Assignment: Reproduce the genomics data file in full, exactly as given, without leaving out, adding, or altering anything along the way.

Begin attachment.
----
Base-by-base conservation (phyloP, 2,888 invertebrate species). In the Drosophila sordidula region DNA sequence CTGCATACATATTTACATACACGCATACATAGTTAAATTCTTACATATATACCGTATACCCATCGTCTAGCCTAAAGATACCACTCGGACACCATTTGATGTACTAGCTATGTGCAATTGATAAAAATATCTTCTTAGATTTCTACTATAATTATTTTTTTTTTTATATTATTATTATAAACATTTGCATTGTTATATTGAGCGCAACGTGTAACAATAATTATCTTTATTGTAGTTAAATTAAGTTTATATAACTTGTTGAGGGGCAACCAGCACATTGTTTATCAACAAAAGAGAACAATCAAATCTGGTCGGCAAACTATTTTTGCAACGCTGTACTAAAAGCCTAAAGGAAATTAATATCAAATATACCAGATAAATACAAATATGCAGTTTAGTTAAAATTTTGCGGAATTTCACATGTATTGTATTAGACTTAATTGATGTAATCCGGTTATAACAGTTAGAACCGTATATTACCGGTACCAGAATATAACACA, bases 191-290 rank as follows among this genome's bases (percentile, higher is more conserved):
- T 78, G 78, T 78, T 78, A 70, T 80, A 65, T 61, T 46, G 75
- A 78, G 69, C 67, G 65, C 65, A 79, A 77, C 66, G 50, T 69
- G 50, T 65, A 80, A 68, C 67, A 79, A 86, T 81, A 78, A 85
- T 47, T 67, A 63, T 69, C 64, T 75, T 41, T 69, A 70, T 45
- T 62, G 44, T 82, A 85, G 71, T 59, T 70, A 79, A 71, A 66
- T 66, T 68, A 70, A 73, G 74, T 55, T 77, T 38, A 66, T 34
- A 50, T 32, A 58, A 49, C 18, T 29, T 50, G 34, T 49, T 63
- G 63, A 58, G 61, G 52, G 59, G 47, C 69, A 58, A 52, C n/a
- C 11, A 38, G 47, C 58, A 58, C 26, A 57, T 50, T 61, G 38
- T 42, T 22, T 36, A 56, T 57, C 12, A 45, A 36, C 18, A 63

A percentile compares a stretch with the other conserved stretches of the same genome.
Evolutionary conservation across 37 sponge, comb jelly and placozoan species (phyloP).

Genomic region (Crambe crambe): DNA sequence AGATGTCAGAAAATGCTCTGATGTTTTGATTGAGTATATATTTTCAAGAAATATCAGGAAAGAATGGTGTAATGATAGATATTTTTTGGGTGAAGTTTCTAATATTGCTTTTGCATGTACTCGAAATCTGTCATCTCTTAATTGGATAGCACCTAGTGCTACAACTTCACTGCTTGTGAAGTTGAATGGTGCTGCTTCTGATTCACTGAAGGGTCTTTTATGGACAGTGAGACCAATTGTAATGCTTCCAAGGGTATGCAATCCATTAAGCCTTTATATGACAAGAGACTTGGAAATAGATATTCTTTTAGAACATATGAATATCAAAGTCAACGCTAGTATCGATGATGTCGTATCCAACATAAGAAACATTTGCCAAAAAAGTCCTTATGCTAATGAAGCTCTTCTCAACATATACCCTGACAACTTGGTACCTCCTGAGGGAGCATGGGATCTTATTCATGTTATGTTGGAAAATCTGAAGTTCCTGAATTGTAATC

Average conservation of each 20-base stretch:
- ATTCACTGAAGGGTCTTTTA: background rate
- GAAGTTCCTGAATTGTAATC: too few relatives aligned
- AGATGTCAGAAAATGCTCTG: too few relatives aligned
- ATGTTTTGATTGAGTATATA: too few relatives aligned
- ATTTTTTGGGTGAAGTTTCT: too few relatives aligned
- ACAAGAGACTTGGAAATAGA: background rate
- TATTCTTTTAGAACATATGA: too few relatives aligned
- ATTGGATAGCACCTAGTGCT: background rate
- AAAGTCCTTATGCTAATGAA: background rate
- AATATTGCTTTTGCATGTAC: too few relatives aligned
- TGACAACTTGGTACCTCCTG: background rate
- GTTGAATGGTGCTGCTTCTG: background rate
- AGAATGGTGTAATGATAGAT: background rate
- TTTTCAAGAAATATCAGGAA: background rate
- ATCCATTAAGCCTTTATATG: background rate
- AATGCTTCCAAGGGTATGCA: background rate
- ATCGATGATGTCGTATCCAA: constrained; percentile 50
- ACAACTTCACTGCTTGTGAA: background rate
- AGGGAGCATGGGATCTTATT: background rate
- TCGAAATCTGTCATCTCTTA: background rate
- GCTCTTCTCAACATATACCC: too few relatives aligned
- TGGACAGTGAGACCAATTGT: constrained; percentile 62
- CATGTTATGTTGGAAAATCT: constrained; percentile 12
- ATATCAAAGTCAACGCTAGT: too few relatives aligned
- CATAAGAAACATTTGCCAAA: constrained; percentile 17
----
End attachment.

Base-by-base conservation (phyloP, 2,888 invertebrate species). In the Drosophila sordidula region DNA sequence CTGCATACATATTTACATACACGCATACATAGTTAAATTCTTACATATATACCGTATACCCATCGTCTAGCCTAAAGATACCACTCGGACACCATTTGATGTACTAGCTATGTGCAATTGATAAAAATATCTTCTTAGATTTCTACTATAATTATTTTTTTTTTTATATTATTATTATAAACATTTGCATTGTTATATTGAGCGCAACGTGTAACAATAATTATCTTTATTGTAGTTAAATTAAGTTTATATAACTTGTTGAGGGGCAACCAGCACATTGTTTATCAACAAAAGAGAACAATCAAATCTGGTCGGCAAACTATTTTTGCAACGCTGTACTAAAAGCCTAAAGGAAATTAATATCAAATATACCAGATAAATACAAATATGCAGTTTAGTTAAAATTTTGCGGAATTTCACATGTATTGTATTAGACTTAATTGATGTAATCCGGTTATAACAGTTAGAACCGTATATTACCGGTACCAGAATATAACACA, bases 191-290 rank as follows among this genome's bases (percentile, higher is more conserved):
- T 78, G 78, T 78, T 78, A 70, T 80, A 65, T 61, T 46, G 75
- A 78, G 69, C 67, G 65, C 65, A 79, A 77, C 66, G 50, T 69
- G 50, T 65, A 80, A 68, C 67, A 79, A 86, T 81, A 78, A 85
- T 47, T 67, A 63, T 69, C 64, T 75, T 41, T 69, A 70, T 45
- T 62, G 44, T 82, A 85, G 71, T 59, T 70, A 79, A 71, A 66
- T 66, T 68, A 70, A 73, G 74, T 55, T 77, T 38, A 66, T 34
- A 50, T 32, A 58, A 49, C 18, T 29, T 50, G 34, T 49, T 63
- G 63, A 58, G 61, G 52, G 59, G 47, C 69, A 58, A 52, C n/a
- C 11, A 38, G 47, C 58, A 58, C 26, A 57, T 50, T 61, G 38
- T 42, T 22, T 36, A 56, T 57, C 12, A 45, A 36, C 18, A 63

A percentile compares a stretch with the other conserved stretches of the same genome.
Evolutionary conservation across 37 sponge, comb jelly and placozoan species (phyloP).

Genomic region (Crambe crambe): DNA sequence AGATGTCAGAAAATGCTCTGATGTTTTGATTGAGTATATATTTTCAAGAAATATCAGGAAAGAATGGTGTAATGATAGATATTTTTTGGGTGAAGTTTCTAATATTGCTTTTGCATGTACTCGAAATCTGTCATCTCTTAATTGGATAGCACCTAGTGCTACAACTTCACTGCTTGTGAAGTTGAATGGTGCTGCTTCTGATTCACTGAAGGGTCTTTTATGGACAGTGAGACCAATTGTAATGCTTCCAAGGGTATGCAATCCATTAAGCCTTTATATGACAAGAGACTTGGAAATAGATATTCTTTTAGAACATATGAATATCAAAGTCAACGCTAGTATCGATGATGTCGTATCCAACATAAGAAACATTTGCCAAAAAAGTCCTTATGCTAATGAAGCTCTTCTCAACATATACCCTGACAACTTGGTACCTCCTGAGGGAGCATGGGATCTTATTCATGTTATGTTGGAAAATCTGAAGTTCCTGAATTGTAATC

Average conservation of each 20-base stretch:
- ATTCACTGAAGGGTCTTTTA: background rate
- GAAGTTCCTGAATTGTAATC: too few relatives aligned
- AGATGTCAGAAAATGCTCTG: too few relatives aligned
- ATGTTTTGATTGAGTATATA: too few relatives aligned
- ATTTTTTGGGTGAAGTTTCT: too few relatives aligned
- ACAAGAGACTTGGAAATAGA: background rate
- TATTCTTTTAGAACATATGA: too few relatives aligned
- ATTGGATAGCACCTAGTGCT: background rate
- AAAGTCCTTATGCTAATGAA: background rate
- AATATTGCTTTTGCATGTAC: too few relatives aligned
- TGACAACTTGGTACCTCCTG: background rate
- GTTGAATGGTGCTGCTTCTG: background rate
- AGAATGGTGTAATGATAGAT: background rate
- TTTTCAAGAAATATCAGGAA: background rate
- ATCCATTAAGCCTTTATATG: background rate
- AATGCTTCCAAGGGTATGCA: background rate
- ATCGATGATGTCGTATCCAA: constrained; percentile 50
- ACAACTTCACTGCTTGTGAA: background rate
- AGGGAGCATGGGATCTTATT: background rate
- TCGAAATCTGTCATCTCTTA: background rate
- GCTCTTCTCAACATATACCC: too few relatives aligned
- TGGACAGTGAGACCAATTGT: constrained; percentile 62
- CATGTTATGTTGGAAAATCT: constrained; percentile 12
- ATATCAAAGTCAACGCTAGT: too few relatives aligned
- CATAAGAAACATTTGCCAAA: constrained; percentile 17